I can believe that Microsoft has decided to break any of their software if the company detects grub but I don’t believe that grub would actually be useful for breaking Microsoft’s silly kill switches. Anything that could be done from grub or a gnu/linux partition could also be done from a boot CD or host OS. According to this video, Microsoft gives users all the tools they need to run Windows 7 without activation and I suspect people wanting to torture themselves with Windows will find other clever ways to do it.

    Microsoft is foolish to sabotage dual boot set ups. Anyone still willing to run Windows is Microsoft’s best hope for revenue. Every time Microsoft pulls a stunt like this, they drive more people away.

    If Microsoft makes it difficult to run licensed versions of Windows from a VM, they will have no customers left. Competent IT shops will freeze their legacy XP software in gnu/linux VMs as they migrate away. If Microsoft leaves the door a little more open, foolish companies will make the expensive mistake of Migrating to Windows 7 instead. After the Bing Sting, competent IT people will quarantine Windows to safeguard company privacy. In the long run, this is the only future non free software has.

    BenderBendingRodriguez Reply:

    Well, that is in addition to fooling with foreign bootloaders. GRUB was being used to add a SLIC table to bios thus easily circumventing Windows Vista/7 kernel protections and was fooling the system to think it is genuine (SLIC tables exist in all PCs BIOSes with Windows preinstalled to ease the pain of activation to slaves ekhem customers of M$)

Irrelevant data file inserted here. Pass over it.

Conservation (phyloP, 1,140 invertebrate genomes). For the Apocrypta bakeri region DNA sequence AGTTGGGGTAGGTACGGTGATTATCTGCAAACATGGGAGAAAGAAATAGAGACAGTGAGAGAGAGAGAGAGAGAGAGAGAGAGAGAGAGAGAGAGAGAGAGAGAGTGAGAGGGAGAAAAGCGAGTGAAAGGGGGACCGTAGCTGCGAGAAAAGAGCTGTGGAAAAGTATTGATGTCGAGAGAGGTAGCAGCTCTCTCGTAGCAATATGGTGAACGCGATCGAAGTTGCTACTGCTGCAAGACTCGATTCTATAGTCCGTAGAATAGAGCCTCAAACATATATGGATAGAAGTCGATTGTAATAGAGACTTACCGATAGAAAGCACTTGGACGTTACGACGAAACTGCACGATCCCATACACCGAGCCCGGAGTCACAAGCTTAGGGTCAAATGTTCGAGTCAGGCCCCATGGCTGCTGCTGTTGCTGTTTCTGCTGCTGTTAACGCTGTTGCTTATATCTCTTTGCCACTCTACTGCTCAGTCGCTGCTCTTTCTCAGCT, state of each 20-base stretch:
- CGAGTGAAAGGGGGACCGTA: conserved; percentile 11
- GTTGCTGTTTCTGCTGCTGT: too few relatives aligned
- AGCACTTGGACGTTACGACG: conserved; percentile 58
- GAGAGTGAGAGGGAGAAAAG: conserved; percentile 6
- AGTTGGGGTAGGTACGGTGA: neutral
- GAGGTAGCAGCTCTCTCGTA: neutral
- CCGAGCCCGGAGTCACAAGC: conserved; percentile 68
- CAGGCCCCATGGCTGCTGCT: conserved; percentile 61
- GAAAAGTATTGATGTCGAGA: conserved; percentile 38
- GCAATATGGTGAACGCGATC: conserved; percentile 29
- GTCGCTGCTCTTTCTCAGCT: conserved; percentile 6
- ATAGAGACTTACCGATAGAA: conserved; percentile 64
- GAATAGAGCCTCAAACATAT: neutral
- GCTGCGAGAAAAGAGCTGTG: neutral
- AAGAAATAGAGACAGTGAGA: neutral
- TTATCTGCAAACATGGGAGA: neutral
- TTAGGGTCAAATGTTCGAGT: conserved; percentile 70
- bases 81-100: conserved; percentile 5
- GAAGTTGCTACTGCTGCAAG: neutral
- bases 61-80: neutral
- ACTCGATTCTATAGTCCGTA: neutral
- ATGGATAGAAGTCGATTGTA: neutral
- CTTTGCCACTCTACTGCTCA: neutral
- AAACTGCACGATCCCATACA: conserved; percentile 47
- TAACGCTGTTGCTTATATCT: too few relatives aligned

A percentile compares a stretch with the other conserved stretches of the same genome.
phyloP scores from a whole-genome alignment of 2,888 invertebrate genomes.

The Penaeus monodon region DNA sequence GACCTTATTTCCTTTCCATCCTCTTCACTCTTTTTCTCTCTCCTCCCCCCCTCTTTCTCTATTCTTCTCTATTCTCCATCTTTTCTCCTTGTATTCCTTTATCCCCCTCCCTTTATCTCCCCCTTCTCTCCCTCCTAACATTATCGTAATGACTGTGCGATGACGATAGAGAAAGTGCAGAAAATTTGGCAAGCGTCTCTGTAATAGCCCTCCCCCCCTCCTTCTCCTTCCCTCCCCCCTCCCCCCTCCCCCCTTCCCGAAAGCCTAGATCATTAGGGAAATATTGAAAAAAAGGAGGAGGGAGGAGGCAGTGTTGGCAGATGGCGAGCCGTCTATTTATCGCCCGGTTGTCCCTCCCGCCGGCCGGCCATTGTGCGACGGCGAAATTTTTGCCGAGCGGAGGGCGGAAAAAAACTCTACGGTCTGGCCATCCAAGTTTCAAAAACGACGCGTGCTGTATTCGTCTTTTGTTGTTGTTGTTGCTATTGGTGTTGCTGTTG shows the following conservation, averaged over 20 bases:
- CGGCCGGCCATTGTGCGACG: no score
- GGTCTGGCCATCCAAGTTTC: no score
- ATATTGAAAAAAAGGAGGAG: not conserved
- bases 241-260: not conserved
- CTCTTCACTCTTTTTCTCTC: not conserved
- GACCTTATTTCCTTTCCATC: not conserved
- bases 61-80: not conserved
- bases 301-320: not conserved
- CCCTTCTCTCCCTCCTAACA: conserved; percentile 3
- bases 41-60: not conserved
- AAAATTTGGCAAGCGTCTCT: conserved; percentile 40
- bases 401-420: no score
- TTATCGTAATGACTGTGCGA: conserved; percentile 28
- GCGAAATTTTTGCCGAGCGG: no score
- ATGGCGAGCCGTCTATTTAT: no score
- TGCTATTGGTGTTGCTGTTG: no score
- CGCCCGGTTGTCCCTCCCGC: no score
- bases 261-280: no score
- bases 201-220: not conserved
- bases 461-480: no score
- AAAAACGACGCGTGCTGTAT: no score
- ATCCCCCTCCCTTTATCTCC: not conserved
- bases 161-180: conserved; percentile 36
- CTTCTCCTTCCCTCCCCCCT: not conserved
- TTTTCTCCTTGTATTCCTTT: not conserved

Needs Sunlight Reply:

    M$ has been making problems for dual boot systems for many years now:
    http://www.birdhouse.org/beos/byte/30-bootloader/

    It’s not a surprise that M$ would break things intentionally. Given the bad quality of their engineering it could be an accident, too, but the history shows a pattern of active malice.

  2. assemblerhead said,

    July 25, 2011 at 8:33 am

    Gravatar

    I know MS Service Packs / Updates are hostile to FOSS.

    WinXP SP3 (32bit) develops a strange intermittent error when you install either OpenOffice or LibreOffice. Your desktop theme is intermittently reset to XP OEM with a screen saver at boot up.

    Uninstall the office suite and the error goes away.

    WinXP SP2 (32Bit) does not have this error.

    There is no way this error was an accident.

    Needs Sunlight Reply:

    Do you have a good link handy that describes the hostile effects?

    assemblerhead Reply:

    This is strictly personal experience on my own PC. I worked for years in IT. So I do keep my hands in at home.

    You do tend to notice the unwanted theme when you boot up your own computer.

    You also tend to notice when it no longer is inflicted on you.

    One other thing : Running CheckDisk seems to be the trigger for this intermittent error.

    WinXP SP2 (64bit) does not have this error either.

    As for links, not a clue.

  3. J.H. said,

    July 26, 2011 at 4:18 pm

    Gravatar

    Windows 7 SP1 most likely won’t install because the partition it sits on is not active. If you set it to be active, it will install fine. It will also make the Windows bootloader the default, so a GRUB repair will be necessary afterwards…